The Readers of Broken Wheel Recommends
Edited By: Katarina Bivald
Format/Source: Advanced Reading Copy courtesy of the publishers via GoodReads First Reads Programme
It all began with a correspondence between two quite different women: 28-year-old Sara from Haninge, Sweden, and 65-year-old Amy from the small town of Broken Wheel, Iowa. After years of exchanging books, letters and thoughts on the meaning of literature and life, Sara, mousy, disheveled, who has never been anywhere in her life–has really lived only for her work in a beloved bookshop, which has just closed its doors for the last time–bravely decides to accept her unknown friend’s invitation to visit. But when she arrives, she finds her house empty, the funeral guests just heading home. . .
Sara finds herself alone. And what choice do the inhabitants of Broken Wheel have but to take care of their bewildered tourist? And what choice does Sara have, faced with a town where nobody reads and her desire to honour her friend, but to set up the perfect bookshop with all the books she and Amy shared–from Yann Martel’s Life of Pi to Iris Murdoch and Jo Nesbo, to Bridget Jones and Doug Coupland’s All Families Are Psychotic to Little House on the Prairie? And then watch as the townsfolk are, one by one, transformed in unexpected ways. . .
I didn’t know about this delightful book until I saw it listed as a Goodreads giveaway. I love books about books and book readers (see list) so this sounded like the perfect book. What more can I say? So I was delighted when I learned that I won an ARC of this novel for review. This book will be available on 25 August 2015.
From the all-things-books vantage point, this book was a delight. You can almost play a little game with all of the titles that the book mentions–which ones you’ve read, which ones you recognise–not to mention some terrific new recommendations to check out (I’ve never been interested in picking up Henry David Thoreau’s Walden until now). And we book readers & lovers can definitely relate with some of Sara and Amy’s sentiments about books and reading and everything about it (love that Sara has a suitcase of books and carries a book with her everywhere and can sit for hours just reading–we all know this 😉 ). Their penpal friendship, spanning oceans, and their bond over books is such a terrific highlight, and having Amy’s letters interject between chapters is a wonderful way of bringing the character to the fold even though she is no longer present amongst the other characters.
The story itself was interesting enough, especially when focusing on Sara’s journey in discovering Broken Wheel and making her way through it and the quirky collection of inhabitants that live in the small town. I really empathised with her, especially as she found herself at crossroads with what she’s doing with her life. As I mentioned, the inhabitants were interesting in their own way and played their part in the town’s overall makeup. However, the subplots concerning some of their romances didn’t quite interest me as much as Sara’s story; so much so that I think if some of their stories had been trimmed or not touched on at all, the overall novel might’ve been tighter :3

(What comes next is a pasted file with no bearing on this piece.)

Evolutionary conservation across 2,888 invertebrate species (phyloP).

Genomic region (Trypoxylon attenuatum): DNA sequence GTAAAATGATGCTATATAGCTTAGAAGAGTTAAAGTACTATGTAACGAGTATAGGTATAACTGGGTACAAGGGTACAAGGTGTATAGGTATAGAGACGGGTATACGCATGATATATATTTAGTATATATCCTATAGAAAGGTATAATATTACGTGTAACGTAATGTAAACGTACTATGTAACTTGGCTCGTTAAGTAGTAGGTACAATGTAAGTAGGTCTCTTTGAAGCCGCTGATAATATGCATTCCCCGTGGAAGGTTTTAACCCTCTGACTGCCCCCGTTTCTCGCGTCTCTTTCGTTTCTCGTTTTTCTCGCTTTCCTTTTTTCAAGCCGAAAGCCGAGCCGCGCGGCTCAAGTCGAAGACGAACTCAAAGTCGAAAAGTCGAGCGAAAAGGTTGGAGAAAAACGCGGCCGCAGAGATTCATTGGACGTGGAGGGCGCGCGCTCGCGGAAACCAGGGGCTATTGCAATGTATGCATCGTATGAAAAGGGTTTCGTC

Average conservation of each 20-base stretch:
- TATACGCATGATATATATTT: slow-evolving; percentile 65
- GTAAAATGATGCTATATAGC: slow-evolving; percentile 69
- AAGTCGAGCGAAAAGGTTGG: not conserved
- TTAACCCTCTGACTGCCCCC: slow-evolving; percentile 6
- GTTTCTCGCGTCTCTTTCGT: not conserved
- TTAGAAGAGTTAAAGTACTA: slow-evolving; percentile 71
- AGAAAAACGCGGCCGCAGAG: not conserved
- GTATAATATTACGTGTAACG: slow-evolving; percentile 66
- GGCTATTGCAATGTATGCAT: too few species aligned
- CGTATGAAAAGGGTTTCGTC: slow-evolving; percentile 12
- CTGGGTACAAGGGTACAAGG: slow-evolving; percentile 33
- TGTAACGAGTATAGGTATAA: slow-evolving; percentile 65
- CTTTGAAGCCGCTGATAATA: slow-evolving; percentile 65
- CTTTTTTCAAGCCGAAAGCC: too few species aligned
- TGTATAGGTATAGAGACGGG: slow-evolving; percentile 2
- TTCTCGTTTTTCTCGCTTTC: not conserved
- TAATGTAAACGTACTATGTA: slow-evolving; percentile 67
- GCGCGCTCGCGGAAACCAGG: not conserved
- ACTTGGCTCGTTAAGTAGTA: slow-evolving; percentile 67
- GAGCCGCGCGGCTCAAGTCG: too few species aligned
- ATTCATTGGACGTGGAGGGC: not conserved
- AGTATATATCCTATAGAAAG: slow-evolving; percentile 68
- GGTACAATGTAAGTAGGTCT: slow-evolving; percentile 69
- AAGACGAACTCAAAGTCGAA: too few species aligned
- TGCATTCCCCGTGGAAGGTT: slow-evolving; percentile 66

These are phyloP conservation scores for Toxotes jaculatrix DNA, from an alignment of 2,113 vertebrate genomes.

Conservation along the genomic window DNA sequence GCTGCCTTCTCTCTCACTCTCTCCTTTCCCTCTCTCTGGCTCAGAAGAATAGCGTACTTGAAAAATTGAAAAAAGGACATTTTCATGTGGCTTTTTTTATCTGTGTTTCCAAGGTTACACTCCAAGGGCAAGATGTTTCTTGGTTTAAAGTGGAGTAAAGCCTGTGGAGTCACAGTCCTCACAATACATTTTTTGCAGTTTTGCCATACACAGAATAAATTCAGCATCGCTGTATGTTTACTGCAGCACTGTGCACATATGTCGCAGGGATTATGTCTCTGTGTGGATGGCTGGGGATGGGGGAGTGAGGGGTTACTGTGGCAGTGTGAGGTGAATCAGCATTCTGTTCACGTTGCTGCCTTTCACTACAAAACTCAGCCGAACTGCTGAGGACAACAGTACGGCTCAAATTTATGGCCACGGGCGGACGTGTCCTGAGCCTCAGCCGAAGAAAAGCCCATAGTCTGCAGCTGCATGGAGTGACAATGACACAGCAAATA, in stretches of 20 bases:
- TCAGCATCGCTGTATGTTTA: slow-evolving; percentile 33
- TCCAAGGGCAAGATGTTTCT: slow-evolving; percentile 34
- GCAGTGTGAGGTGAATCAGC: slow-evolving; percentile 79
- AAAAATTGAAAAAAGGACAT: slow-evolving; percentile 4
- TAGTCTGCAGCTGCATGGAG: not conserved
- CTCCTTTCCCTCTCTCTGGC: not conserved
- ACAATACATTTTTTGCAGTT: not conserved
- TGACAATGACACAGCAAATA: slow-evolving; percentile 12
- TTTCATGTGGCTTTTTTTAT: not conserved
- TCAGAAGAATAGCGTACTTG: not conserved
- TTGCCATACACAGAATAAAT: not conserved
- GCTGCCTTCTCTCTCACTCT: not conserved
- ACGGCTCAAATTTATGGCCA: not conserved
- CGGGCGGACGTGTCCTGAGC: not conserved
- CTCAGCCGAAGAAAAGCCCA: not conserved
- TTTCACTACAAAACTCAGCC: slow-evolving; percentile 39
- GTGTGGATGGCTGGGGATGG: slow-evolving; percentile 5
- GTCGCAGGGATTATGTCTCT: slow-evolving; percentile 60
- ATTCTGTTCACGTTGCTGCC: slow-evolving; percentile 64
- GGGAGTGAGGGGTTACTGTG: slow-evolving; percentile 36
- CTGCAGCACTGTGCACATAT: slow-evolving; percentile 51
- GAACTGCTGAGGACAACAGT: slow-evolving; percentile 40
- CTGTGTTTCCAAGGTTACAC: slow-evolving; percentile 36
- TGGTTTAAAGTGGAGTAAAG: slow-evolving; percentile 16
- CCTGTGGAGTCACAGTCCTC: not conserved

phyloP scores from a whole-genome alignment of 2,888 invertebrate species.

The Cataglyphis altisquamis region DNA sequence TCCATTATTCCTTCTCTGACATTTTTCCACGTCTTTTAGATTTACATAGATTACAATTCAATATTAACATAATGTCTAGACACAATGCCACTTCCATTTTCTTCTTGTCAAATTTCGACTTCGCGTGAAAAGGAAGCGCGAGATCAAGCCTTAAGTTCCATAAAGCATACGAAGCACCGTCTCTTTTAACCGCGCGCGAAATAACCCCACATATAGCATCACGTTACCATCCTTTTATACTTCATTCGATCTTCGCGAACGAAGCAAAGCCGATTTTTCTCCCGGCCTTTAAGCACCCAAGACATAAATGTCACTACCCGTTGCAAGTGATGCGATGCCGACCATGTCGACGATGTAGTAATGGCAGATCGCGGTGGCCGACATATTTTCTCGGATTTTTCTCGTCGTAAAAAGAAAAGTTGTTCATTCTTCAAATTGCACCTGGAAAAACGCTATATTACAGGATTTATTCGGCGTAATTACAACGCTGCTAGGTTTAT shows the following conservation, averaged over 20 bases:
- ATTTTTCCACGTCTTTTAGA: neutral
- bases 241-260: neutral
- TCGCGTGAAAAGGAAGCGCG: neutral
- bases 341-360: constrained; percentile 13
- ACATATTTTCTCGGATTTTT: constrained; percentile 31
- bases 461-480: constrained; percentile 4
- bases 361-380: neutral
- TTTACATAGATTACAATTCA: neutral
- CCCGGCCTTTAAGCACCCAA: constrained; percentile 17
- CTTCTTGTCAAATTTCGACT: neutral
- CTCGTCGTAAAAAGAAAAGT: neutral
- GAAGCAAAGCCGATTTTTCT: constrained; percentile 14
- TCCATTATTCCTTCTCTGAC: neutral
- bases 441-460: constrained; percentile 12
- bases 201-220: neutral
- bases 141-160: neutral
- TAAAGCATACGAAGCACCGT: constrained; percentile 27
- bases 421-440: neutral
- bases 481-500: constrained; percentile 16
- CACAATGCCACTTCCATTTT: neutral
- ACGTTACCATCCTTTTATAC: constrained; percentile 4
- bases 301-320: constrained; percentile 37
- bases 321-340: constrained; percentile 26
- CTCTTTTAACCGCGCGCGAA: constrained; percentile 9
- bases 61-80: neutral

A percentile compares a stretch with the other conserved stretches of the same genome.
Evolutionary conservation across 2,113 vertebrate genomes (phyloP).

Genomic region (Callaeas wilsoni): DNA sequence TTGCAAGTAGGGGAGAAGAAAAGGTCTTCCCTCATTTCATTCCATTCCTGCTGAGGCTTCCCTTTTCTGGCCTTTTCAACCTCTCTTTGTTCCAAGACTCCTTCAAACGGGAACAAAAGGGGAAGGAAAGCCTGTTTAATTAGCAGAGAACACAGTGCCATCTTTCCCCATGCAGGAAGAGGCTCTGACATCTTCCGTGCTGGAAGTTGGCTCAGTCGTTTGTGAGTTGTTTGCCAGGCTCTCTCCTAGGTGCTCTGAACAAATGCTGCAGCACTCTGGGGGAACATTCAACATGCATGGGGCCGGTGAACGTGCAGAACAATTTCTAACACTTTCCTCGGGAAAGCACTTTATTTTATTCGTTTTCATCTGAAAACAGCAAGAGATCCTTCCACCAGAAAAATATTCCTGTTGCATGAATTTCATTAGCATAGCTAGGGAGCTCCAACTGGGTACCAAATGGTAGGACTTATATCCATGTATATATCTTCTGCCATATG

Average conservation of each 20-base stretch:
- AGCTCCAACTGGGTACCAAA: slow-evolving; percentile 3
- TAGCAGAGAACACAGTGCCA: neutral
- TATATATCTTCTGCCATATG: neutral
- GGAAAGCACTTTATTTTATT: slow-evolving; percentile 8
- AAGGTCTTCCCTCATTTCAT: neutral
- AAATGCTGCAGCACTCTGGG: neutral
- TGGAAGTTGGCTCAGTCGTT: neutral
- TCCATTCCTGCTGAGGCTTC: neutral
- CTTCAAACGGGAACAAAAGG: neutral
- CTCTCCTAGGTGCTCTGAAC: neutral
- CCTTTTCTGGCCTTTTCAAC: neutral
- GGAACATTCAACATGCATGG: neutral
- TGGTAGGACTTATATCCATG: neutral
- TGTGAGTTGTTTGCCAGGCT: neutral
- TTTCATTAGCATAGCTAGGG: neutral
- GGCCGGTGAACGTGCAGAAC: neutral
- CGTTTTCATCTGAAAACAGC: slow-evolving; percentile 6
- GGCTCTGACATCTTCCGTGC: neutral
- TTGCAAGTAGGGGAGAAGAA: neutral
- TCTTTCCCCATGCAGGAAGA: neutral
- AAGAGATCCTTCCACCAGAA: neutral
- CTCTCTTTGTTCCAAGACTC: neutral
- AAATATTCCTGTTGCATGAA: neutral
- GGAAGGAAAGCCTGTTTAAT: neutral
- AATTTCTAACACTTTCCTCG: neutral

Speaking of romances, I’m not sure what to make of Sara and Tom’s odd relationship. It has all of the makings of a romance that I’d enjoy–opposites attract/surprise to find them falling for the other, obvious obstacles along the way, the town trying to play matchmaker and the two aren’t so game, etc–and yet it felt like something was missing. Tom’s quite the foil against Sara’s character: he’s definitely not a reader, he’s very serious and doesn’t seem to relax much, he was actually quite the Mr. Darcy when Sara first met him with a extra shot or two of Mr. Knightley’s grumpiness. I think it has to do with the way the scenes play out; there’s just not enough moments between them to convey a softer edge to Tom’s personality–or more to his personality at all–to convince me that maybe their relationship will work or for me to root for them entirely.
Overall, I enjoyed The Readers of Broken Wheel Recommends. From the perspective of everything books, it was a delightful read that other book lovers will sure to understand and relate to. The rest of the story was all right, namely from Sara’s story, but I didn’t quite connect with the other inhabitants enough to quite as enjoy their respective subplots. The overall story does take a turn for Green Card but otherwise it was still an enjoyable read.